Three Sports That Were Invented at the YMCA

June 8, 2023


The YMCA was founded in London, England, in 1844, and came to the United States in 1851. During its long history, three sports were invented at the YMCA that are still played today; basketball, volleyball, and racquetball.

In 1891, James Naismith, a Canadian that had moved to the YMCA International Training School in Springfield, Massachusetts, invented the game of basketball. Naismith was a graduate student at the time, and a faculty member at the school from one of his summer sessions had tasked the students with inventing a new game that would be easy to learn and easy to play indoors during the winter. Naismith came up with a game that used a soccer ball and two elevated goals. He made it illegal to move with the ball so it would establish teamwork during the game. The only thing he could find to make suitable goals were two peach baskets. The first game was played on December 21, 1891, and the score was 1–0 since Naismith hadn’t thought to cut out the bottoms of the baskets.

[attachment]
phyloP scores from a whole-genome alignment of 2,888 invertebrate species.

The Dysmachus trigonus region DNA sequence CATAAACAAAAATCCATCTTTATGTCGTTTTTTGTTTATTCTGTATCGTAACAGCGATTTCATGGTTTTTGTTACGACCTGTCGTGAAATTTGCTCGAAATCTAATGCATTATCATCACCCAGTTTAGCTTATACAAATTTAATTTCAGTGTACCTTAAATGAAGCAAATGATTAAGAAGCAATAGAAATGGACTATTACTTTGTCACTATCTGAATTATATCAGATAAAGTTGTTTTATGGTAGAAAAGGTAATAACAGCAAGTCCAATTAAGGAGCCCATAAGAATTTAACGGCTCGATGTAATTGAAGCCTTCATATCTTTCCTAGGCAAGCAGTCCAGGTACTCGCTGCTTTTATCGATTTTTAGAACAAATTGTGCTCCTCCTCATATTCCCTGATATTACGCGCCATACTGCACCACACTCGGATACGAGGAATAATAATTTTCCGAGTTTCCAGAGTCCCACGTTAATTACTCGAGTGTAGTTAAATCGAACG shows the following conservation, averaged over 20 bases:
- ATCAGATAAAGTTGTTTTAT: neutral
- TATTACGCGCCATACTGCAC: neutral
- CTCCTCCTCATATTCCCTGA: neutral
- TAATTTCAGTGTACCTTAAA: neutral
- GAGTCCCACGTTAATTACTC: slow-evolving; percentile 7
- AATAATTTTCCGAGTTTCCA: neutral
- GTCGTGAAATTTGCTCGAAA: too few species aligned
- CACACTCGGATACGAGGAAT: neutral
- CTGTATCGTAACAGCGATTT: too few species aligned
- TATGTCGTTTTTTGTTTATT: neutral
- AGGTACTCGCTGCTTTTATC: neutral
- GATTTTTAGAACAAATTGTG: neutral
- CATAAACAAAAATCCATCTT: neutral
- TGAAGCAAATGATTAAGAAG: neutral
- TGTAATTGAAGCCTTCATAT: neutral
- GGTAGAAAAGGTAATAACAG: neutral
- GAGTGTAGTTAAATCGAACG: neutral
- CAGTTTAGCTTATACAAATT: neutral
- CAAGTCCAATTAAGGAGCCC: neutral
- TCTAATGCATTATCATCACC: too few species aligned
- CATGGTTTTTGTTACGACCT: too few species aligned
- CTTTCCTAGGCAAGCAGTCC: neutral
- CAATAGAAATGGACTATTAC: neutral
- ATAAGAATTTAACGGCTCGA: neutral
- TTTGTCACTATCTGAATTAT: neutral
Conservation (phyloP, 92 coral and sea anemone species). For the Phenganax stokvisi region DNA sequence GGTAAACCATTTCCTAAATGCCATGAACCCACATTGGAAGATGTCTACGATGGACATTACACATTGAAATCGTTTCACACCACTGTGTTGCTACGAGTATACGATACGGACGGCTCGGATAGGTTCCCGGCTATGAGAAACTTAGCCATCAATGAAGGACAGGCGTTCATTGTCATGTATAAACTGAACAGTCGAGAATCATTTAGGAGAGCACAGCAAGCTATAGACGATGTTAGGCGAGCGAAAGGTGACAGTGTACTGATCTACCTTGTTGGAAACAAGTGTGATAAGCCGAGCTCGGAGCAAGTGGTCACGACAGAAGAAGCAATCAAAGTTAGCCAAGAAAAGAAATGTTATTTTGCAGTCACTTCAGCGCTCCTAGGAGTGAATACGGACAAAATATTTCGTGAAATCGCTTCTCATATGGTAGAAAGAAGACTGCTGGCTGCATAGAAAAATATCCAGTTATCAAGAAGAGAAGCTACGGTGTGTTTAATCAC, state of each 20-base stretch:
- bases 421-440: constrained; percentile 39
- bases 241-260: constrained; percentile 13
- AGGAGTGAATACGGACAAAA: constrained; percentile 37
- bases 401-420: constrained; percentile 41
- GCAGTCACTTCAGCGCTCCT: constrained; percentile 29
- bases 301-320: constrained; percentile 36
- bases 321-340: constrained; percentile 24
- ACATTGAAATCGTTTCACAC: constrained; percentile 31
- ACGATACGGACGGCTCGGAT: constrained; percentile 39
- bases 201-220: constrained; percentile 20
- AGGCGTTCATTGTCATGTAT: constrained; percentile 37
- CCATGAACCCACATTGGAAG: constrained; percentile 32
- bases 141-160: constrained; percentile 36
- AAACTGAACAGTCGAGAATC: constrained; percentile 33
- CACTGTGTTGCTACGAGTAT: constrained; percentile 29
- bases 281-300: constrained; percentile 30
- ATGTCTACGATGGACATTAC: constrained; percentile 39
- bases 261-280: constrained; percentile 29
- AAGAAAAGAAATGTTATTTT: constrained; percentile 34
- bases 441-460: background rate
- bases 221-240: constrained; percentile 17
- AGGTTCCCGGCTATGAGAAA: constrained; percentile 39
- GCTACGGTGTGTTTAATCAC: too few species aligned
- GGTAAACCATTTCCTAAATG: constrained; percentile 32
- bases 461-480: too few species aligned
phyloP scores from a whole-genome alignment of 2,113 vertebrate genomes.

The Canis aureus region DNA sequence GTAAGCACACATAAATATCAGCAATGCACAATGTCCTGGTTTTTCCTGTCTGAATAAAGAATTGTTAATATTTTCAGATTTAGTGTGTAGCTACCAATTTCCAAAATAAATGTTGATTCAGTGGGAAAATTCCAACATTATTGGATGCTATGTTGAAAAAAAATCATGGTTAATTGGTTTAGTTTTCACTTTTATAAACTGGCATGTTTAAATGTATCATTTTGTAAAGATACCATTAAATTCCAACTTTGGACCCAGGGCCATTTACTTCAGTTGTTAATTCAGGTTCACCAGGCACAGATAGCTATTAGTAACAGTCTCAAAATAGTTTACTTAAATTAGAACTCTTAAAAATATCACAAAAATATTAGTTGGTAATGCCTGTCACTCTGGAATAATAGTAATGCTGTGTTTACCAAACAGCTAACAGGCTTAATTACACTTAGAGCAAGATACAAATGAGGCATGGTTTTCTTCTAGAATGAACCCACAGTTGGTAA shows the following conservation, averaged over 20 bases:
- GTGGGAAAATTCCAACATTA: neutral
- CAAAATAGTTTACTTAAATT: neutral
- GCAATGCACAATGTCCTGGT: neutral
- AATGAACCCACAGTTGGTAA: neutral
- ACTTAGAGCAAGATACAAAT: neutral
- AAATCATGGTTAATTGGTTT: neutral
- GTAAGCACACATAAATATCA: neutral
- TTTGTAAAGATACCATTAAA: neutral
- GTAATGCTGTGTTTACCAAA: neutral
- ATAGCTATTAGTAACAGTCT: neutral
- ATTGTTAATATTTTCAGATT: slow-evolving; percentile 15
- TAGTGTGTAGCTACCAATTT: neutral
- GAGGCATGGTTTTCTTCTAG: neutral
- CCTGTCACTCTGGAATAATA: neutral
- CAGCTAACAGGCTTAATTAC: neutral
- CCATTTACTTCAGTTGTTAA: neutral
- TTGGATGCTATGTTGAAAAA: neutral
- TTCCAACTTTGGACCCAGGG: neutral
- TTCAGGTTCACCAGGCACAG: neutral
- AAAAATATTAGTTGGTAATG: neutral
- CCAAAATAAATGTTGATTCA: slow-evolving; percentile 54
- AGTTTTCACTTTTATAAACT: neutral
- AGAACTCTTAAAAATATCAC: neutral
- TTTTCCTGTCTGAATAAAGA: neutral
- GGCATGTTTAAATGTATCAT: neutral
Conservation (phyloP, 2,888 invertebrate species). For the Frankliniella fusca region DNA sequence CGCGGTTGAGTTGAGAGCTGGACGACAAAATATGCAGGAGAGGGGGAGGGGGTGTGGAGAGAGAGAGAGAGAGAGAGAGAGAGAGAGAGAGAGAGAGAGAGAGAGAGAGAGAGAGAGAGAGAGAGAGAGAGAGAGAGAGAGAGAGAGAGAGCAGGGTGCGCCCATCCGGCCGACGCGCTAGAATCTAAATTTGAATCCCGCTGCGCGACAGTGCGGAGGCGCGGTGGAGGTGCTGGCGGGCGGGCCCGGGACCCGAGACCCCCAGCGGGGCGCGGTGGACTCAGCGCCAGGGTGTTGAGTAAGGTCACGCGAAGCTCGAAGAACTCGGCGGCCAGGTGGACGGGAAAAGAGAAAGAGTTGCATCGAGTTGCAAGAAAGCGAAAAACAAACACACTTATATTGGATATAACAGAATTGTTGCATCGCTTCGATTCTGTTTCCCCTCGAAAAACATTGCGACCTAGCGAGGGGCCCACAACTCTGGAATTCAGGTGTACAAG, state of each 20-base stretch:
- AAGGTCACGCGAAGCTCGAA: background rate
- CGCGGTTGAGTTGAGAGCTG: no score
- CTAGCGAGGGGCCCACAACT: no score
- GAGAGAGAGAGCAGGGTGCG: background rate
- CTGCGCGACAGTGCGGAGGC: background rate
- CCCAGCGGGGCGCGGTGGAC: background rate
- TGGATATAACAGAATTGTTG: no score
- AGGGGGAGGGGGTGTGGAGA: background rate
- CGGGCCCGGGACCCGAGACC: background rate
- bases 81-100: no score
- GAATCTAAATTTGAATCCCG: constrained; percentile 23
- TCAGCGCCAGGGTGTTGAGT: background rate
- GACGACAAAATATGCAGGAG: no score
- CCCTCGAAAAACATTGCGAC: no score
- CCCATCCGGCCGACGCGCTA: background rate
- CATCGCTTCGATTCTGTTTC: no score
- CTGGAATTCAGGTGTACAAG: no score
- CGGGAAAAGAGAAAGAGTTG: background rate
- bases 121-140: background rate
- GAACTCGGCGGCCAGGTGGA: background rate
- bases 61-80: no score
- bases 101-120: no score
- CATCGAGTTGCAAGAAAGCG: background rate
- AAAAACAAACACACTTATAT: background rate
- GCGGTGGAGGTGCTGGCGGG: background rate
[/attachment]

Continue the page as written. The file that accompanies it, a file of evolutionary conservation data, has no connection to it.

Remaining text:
In 1895, an instructor at the YMCA in Holyoke, Massachusetts, named William G. Morgan, wanted to invent a game that had less contact than basketball. He came up with volleyball, which was a mixture of baseball, tennis, basketball, and handball. He set the net at 6 feet 6 inches, which was slightly taller than the average man.

Racquetball wasn’t invented until 1949, when a professional tennis player named Joe Sobek began playing handball with a tennis racket at a YMCA in Greenwich, Connecticut. He made a shorter racket and began to sell them to other members of the YMCA. The game soon became very popular. In 1952, tennis pro Bob McInerny came up with the name “racquetball.”

About the author 

Daniel Ganninger - The writer, editor, and chief lackey of Knowledge Stew, the author of the Knowledge Stew line of trivia books, and editor of Fact World and the Knowledge Stew sister site on Medium, our ad-free subscription sites. I hope you learn many new things here that add to your knowledge.

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